When more than 400 local redevelopment agencies in California went out of business this year, thanks to state legislation and a Supreme Court decision, it stranded as much as $2 billion in funds that had been set aside for low- and moderate-income housing.
The funds had been accumulated from a 20 percent set aside of property taxes that redevelopment agencies had collected in their project areas -- money that housing advocates often complained was being stockpiled rather than spent on housing projects.
What happens to that money -- whether it will spent on housing or join other redevelopment agency funds to be redistributed to schools and local governments -- is one of the issues left over from redevelopment's demise.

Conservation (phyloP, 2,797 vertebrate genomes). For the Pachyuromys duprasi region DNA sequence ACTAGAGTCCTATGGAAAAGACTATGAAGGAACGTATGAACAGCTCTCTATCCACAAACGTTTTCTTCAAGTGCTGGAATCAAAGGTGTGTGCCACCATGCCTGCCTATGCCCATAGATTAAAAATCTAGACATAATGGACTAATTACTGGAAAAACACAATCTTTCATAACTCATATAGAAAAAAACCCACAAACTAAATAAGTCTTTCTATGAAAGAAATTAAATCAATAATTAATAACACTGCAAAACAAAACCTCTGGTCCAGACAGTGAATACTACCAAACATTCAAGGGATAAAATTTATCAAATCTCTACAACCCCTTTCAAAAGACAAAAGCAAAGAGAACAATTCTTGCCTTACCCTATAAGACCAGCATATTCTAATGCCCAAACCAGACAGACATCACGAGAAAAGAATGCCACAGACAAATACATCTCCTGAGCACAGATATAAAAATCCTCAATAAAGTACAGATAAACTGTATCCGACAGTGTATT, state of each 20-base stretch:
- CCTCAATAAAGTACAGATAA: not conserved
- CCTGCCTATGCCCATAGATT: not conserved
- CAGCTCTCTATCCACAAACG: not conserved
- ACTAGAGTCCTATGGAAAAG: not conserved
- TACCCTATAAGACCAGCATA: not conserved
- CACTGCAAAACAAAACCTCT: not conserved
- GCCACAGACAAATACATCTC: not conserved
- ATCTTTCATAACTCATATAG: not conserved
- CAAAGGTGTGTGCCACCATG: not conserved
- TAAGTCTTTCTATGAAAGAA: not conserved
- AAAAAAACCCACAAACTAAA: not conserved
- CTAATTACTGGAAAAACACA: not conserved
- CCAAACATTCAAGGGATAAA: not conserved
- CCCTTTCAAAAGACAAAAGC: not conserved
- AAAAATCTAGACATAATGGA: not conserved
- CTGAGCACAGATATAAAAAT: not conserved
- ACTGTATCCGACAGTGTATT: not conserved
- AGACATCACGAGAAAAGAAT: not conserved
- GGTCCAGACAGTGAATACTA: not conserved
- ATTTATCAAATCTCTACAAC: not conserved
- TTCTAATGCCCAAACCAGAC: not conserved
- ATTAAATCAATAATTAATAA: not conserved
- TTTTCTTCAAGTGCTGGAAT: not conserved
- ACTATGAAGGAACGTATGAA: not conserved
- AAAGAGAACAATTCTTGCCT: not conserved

Housing advocates want the money retained for their projects, but it's uncertain whether they will prevail.
As Gov. Jerry Brown sought to phase out redevelopment, he originally proposed that the housing money should be kept intact for that purpose. But when the Legislature passed a bill to that effect, Brown vetoed it, saying it was premature because the entire issue was then before the state Supreme Court.
This year, after the Supreme Court ruled that redevelopment agencies could be abolished, the state Senate passed Senate Bill 654, which would keep the housing money intact. The bill, carried by Senate President Pro Tem Darrell Steinberg, is now pending in the Assembly.
The question arose again Wednesday when two Assembly committees staged a lengthy hearing on what, if anything, will be done to replace redevelopment as a local government tool.
Pedro Reyes, the chief deputy director of Brown's Department of Finance, was asked pointedly about the fate of the housing money and he replied, cryptically, "Unencumbered money is supposed to be swept (distributed to other governments)."
That left legislators and housing advocates wondering whether Brown would sign or veto SB 654 if and when it reaches his desk.